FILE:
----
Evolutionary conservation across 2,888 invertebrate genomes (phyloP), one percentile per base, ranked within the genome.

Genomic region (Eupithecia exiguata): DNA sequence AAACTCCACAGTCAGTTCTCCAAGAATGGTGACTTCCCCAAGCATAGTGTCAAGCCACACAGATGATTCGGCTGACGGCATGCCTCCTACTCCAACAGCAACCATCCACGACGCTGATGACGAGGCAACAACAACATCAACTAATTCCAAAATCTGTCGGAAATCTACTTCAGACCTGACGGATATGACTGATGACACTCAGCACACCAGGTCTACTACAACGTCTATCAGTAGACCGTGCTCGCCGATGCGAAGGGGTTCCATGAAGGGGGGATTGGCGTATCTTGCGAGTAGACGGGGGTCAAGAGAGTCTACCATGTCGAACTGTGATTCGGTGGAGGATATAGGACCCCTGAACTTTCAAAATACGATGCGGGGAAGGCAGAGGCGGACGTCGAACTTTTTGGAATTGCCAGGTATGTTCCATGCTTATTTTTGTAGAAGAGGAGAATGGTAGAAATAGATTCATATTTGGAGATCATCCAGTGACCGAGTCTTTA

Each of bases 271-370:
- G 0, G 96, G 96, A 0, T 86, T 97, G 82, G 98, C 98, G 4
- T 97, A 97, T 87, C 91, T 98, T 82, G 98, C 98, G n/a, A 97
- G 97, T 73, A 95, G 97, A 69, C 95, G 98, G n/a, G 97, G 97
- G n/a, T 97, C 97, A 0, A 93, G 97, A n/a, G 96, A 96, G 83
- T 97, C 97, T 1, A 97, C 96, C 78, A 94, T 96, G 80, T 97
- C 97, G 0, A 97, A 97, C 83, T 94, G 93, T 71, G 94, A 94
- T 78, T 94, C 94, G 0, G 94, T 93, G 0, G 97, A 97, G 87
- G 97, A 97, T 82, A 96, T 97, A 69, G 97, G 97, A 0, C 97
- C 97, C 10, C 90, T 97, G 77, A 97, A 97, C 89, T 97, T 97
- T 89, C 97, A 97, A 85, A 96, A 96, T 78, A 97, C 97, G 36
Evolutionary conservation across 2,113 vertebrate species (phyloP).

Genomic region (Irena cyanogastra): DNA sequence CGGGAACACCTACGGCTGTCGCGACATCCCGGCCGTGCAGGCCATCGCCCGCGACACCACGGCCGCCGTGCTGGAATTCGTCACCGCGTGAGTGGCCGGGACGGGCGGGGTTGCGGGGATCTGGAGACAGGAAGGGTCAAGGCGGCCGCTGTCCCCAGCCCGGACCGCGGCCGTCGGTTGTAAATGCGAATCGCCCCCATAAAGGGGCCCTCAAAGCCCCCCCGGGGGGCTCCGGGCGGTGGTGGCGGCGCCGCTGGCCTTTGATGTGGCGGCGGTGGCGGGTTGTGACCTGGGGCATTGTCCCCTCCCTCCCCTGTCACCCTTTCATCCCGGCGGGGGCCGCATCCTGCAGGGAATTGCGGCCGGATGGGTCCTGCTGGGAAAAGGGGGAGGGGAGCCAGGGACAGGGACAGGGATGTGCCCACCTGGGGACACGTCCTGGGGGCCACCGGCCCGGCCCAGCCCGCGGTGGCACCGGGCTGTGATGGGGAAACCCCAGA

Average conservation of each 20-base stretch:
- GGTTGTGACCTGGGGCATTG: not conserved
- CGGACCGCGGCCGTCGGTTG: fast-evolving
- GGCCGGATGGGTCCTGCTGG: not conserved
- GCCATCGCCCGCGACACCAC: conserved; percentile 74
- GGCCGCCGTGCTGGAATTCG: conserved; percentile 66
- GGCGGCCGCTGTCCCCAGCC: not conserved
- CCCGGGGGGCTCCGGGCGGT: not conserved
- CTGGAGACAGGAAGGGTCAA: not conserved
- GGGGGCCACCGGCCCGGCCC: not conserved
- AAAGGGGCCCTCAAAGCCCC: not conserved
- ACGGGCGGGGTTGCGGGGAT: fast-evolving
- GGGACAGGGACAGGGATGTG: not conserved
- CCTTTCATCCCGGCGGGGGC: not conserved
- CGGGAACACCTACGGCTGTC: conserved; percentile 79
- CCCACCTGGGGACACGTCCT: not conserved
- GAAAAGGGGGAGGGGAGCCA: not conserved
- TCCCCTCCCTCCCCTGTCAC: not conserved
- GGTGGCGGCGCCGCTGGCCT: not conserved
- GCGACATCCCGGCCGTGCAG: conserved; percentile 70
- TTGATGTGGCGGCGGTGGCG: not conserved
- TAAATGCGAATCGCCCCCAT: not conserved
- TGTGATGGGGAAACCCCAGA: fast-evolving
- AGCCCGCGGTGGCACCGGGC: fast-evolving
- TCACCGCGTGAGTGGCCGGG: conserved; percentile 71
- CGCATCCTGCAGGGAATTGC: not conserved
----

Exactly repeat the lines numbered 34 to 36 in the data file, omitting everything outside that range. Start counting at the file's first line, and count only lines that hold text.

- GGTGGCGGCGCCGCTGGCCT: not conserved
- GCGACATCCCGGCCGTGCAG: conserved; percentile 70
- TTGATGTGGCGGCGGTGGCG: not conserved